Character Is What You Are In The Dark Essay

Character Growth In Conrad's Heart Of Darkness

Character Growth in Conrad's Heart of Darkness


       Joseph Conrad's Heart of Darkness explores the intellectual, emotional and moral growth of characters throughout the novella. This character growth has been a recurring theme in literature, with the poet William Blake, among many others, exploring theories of the movement between innocence to experience. Although Conrad does not strictly address character growth in this manner, characters that do and do not undergo psychological growth are portrayed quite differently. Those who undergo these psychological changes are portrayed favorably, that is Marlow, the frame narrator, and Kurtz. These characters throughout the novel undergo significant change, for some it is gradual (Marlow), but for others such as Kurtz, this growth or realization occurs rapidly, and almost too late. While European colonialists - characters that do not grow, or remain at the stagnant psychological level - are used to represent the anti-colonialism theme to the readers. Conrad utilizes characters, and their psychological growth (or lack of growth) to distance himself from the narrative and endorse or criticize many themes that would be seen as revolutionary in the context of its publication. A large gap is then depicted between the characters who grow, portrayed as "enlightened" beings, and the pilgrims and European colonialists, who are seen in a colonial point of view as perfect examples of good, however portrayed by Conrad as stagnant, "Hollow men", whose aims and ideals are criticized.

The frame narrator, although not a major character in the novella, undergoes significant psychological growth throughout the text. This growth can be broadly divided into three phases - the initial optimistic view of colonialism, followed by the ambivalent change inferred throughout the body of the novella, to the final conclusion of the frame narrator. At the start of the novella, the reader is faced with the frame narrator’s thoughts, feelings and opinions, which in relation to colonialism are rather optimistic and naïve to the reality Marlow later reveals. The setting is the river Thames, London, where the Nellies narrator says "the Thames stretched before us like the beginning of an interminable waterway", going on to say "the biggest, and greatest town on earth", and expressing colonialism as "the dreams of men, the seed of commonwealths". His opinions represent hope, possibility and optimism. This initial description then can be juxtaposed to the end of the novel, after hearing Marlow tale, when he says, the Thames "seemed to lead into the heart of an immense darkness".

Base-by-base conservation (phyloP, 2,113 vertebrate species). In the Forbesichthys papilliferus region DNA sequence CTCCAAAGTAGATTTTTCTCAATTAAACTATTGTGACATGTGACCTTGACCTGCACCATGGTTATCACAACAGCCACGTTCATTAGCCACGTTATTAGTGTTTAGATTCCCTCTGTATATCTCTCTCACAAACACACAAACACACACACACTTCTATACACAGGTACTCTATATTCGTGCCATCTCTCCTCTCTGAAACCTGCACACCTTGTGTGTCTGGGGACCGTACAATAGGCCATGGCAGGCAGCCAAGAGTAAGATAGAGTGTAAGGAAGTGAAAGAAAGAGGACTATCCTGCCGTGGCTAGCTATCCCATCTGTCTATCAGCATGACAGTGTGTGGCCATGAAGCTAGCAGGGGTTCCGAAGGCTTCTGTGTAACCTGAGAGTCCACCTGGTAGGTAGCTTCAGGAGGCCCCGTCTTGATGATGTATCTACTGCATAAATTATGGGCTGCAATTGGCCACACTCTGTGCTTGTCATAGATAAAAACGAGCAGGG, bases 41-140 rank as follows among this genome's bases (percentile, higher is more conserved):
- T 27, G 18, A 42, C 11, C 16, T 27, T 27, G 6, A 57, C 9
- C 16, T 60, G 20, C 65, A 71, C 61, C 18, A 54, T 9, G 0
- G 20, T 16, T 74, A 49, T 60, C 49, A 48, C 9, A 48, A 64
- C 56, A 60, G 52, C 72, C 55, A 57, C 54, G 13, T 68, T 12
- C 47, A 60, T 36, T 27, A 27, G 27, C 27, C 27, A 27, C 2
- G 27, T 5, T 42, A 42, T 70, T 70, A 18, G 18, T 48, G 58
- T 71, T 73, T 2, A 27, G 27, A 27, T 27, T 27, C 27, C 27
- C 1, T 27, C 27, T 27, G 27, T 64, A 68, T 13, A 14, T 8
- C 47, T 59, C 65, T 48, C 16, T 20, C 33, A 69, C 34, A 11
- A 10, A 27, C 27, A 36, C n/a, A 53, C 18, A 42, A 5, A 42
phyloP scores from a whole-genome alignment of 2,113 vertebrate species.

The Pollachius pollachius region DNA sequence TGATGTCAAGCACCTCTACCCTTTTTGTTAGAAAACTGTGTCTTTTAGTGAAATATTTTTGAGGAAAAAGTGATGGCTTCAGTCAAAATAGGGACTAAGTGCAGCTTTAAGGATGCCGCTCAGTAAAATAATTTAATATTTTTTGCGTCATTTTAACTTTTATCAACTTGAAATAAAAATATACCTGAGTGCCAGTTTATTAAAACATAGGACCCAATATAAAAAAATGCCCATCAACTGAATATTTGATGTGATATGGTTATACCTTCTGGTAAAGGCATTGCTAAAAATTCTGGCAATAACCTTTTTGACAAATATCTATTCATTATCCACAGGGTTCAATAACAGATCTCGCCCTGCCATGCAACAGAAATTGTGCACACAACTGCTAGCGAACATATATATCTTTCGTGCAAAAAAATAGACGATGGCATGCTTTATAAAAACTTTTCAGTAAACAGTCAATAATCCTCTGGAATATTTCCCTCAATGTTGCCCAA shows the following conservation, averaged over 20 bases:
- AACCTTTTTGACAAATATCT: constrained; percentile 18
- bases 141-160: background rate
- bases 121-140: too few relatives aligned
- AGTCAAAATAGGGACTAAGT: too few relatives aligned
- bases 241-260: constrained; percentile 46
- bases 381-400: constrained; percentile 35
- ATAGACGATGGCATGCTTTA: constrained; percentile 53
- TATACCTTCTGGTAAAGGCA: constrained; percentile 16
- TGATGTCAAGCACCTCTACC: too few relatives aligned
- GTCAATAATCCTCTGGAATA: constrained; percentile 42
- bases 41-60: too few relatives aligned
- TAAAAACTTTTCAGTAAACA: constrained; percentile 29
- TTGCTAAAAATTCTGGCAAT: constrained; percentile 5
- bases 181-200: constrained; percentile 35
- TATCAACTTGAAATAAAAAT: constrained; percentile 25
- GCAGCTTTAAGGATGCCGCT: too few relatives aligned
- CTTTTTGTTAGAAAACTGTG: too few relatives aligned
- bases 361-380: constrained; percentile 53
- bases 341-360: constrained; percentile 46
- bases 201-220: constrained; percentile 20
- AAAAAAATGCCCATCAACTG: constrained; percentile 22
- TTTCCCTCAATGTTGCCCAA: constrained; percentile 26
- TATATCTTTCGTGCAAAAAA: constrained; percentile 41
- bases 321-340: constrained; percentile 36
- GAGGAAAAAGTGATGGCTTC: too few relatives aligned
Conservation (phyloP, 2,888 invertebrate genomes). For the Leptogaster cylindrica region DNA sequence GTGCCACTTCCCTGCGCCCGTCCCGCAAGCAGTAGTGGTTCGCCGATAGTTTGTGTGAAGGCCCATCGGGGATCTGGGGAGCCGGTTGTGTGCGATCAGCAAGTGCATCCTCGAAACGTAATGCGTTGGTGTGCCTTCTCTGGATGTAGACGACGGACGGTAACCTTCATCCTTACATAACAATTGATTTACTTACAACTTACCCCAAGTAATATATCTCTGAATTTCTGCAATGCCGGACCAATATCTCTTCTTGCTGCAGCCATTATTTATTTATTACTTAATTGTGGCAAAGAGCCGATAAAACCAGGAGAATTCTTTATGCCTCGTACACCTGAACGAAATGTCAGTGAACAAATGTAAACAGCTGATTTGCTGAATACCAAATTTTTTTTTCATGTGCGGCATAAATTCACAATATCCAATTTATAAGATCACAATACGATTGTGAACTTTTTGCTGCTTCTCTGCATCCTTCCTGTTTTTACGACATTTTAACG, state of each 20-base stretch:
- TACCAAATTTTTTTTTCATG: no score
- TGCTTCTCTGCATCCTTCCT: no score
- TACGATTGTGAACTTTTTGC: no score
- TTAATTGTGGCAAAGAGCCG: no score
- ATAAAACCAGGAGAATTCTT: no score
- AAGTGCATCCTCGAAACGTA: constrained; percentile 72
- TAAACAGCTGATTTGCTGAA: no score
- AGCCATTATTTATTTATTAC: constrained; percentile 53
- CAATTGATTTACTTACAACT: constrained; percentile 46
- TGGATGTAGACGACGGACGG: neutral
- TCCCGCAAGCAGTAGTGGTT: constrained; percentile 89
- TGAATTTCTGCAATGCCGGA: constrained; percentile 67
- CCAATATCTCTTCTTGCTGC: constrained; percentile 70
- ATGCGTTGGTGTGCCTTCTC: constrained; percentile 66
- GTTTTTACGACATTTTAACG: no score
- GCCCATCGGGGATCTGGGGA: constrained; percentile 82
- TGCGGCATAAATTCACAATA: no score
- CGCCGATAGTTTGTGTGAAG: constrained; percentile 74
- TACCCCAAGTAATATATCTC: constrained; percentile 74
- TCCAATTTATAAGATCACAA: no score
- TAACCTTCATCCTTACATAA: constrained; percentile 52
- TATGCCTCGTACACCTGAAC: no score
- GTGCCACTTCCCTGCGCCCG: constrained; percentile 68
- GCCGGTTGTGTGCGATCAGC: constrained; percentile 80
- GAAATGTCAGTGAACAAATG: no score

It can be seen as evidenced above that the narrator undergoes a significant growth, from one extreme polarization to another, however throughout the text there are various small changes that can be inferred which lead to the eventual change (seen at the end of the novel) of the frame narrator. As expressed by Hena...

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Excerpted from an essay by Richard Reeves:

Were there ever aspects of his character at war with each other?

There certainly were. John Kennedy did not think that the rules applied to him and he did whatever he could get away with, including getting into the U.S. Navy without a physical examination, since there was no way he could have passed any standard medical examination. He sensed, correctly, I think, that if he did not participate in World War II, in the great adventure, the great shared experience of his generation, then he was not going to have much of a public life in this country. So he wanted in. But, of course, to have a man with such frail health as his was as your commander could be dangerous; the John Kennedy who got to be commander of a PT-109 never should have been there. However, when PT-109 was run down by a Japanese destroyer, the lieutenant who never should have been there swam six miles holding the belt, in his teeth, of a badly burned man named Pappy McNulty, and saved his life -- and then went back into the dark Pacific to try to save others. He lost his boat, but saved most of his crew...